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Weekly Gardening Tips for Your Area


Propagating Coleus

Martha Stewart
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Propagation is the reproduction of plants. Asexual or vegetative propagation uses only a part of a plant, like the stem, to root a new plant. Coleus and geraniums root easily from stem cuttings taken from the parent plant. However, coleus tends to take approximately ten days, while geraniums root in a month. Make sure to label your cuttings with the plant name and date, and put the whole box in a sunny location. Water the cuttings regularly, and don’t let them dry out.

Potted coleus.


Make a special rooting mixture of three parts sand and one part perlite. Use coarse sand or builder’s sand, available at garden-supply and home centers. Beach sand and play sand are too fine to use in a rooting mixture.

You will need:

  • Solenostemon scutellarioides (coleus plant)
  • Planting tray
  • Coarse sand
  • Perlite
  • Brick
  • Pencil or bamboo stake
  • Single-edged razor blade
  • Rooting hormone

Propagating Coleus How-To

  1. Fill a wooden box or planting tray with rooting medium—a mixture of 2 parts coarse sand and 1 part perlite. This porous medium makes it easy for roots to form. Gently pack the medium with a brick, and then etch narrow trenches for the cuttings with a pencil (you could also use a bamboo stake).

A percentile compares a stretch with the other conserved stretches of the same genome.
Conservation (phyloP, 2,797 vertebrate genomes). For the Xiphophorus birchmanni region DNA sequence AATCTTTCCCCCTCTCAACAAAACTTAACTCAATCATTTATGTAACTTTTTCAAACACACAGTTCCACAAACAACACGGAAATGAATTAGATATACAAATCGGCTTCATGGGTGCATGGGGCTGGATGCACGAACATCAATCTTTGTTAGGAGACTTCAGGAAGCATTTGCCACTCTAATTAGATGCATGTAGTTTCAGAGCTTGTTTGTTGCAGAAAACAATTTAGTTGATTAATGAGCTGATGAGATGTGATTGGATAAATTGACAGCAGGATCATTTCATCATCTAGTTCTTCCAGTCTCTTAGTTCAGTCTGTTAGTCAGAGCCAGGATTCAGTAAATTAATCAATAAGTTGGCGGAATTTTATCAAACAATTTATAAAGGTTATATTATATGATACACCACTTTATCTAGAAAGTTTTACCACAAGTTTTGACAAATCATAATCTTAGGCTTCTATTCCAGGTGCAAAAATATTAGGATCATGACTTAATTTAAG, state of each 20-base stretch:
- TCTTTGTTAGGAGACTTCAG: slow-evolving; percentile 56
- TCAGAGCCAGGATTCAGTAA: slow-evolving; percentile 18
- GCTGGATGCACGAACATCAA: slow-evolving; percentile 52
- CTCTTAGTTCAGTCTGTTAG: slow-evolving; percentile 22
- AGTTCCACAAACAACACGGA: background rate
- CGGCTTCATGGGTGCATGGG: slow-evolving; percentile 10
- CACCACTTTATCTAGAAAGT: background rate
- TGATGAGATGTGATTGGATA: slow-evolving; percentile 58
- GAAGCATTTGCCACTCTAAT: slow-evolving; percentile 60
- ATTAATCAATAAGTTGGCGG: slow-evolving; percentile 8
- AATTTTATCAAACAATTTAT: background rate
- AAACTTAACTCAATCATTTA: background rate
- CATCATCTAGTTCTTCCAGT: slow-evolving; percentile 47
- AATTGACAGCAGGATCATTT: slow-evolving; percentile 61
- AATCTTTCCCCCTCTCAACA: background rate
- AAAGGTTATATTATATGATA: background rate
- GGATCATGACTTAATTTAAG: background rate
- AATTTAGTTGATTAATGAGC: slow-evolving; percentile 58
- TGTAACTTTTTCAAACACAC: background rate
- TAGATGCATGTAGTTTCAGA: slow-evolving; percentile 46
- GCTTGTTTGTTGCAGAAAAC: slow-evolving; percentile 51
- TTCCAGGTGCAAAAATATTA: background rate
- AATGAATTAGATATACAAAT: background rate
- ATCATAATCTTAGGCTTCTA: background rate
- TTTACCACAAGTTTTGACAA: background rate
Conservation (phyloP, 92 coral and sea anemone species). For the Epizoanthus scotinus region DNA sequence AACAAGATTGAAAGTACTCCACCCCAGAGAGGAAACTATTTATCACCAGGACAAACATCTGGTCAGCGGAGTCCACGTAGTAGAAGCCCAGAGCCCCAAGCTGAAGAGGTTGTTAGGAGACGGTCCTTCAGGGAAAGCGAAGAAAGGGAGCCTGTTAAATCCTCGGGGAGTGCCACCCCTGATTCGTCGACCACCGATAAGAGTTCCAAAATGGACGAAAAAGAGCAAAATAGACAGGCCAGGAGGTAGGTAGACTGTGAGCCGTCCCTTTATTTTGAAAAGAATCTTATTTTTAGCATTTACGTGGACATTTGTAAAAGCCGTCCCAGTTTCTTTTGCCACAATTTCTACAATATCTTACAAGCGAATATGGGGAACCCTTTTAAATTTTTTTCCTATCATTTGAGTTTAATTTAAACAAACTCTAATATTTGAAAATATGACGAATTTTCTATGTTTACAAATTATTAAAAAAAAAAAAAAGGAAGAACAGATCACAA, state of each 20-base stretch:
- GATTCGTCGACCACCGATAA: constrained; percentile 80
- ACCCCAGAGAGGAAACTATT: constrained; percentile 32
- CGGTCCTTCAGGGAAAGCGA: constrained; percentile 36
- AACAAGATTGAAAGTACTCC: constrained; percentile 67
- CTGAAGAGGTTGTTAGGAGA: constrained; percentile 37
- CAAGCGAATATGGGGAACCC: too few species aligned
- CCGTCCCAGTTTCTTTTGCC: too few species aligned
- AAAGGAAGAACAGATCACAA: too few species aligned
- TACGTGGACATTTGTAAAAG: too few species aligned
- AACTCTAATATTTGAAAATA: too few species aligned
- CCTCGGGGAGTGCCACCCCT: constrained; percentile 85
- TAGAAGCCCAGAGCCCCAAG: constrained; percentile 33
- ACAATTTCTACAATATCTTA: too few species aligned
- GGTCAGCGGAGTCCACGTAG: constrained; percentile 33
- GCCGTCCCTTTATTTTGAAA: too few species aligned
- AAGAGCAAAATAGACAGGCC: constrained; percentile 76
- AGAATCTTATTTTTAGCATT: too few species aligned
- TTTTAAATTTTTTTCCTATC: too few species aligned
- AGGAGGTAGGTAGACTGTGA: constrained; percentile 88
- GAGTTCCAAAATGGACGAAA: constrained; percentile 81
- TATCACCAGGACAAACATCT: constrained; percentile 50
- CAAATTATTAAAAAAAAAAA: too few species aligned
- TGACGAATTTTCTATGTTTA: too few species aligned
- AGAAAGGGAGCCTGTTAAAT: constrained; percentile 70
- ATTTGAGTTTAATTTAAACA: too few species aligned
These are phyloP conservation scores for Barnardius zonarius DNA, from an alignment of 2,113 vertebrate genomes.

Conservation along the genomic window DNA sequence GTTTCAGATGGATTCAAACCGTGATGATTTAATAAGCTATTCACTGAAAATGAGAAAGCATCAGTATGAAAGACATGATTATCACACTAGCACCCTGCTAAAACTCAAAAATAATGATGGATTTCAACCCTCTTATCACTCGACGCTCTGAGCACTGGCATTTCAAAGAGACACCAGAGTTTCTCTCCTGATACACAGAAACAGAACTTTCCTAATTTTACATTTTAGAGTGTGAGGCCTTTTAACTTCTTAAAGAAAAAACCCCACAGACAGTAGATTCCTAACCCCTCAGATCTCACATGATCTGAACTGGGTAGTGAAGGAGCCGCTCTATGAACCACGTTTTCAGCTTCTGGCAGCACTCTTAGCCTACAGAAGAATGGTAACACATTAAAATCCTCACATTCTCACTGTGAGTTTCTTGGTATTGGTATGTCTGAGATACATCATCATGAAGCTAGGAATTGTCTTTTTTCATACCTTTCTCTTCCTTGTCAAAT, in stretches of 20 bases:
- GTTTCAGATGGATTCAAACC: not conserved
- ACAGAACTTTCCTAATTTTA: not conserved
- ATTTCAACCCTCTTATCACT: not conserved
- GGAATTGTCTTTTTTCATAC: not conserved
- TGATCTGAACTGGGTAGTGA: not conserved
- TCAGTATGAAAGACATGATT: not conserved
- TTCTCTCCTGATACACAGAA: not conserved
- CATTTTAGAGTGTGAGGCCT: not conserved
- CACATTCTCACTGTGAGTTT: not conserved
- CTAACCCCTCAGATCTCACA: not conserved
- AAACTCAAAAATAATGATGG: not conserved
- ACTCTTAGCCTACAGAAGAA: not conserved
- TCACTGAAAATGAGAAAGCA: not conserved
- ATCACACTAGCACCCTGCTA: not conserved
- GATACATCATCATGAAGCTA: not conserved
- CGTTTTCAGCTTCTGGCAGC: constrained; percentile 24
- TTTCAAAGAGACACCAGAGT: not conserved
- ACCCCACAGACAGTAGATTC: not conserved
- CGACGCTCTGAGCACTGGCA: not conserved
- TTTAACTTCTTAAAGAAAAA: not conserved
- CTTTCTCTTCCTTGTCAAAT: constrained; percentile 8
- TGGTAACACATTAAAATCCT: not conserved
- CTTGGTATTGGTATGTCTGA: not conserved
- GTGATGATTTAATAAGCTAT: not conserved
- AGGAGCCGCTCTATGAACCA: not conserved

2. Using a clean, new single-edged razor blade, carefully cut off a 2-inch piece of coleus or geranium that includes stem and leaves. (A razor blade makes a cleaner cut than pruners and does not bruise the plant’s delicate tissues.)
  3. Remove all the leaves but the top 2 by carefully snapping them off by hand; pull down and away from the stem. Dip the tip of the stem in water and then into a rooting hormone. Place the cutting in the planting medium at a depth of 1/2-inch; space cuttings about 1/2 inch apart. The more you place in the planting tray, the more vigorously they will root because they like the competition. Water well, and make sure to keep the cuttings moist during rooting.

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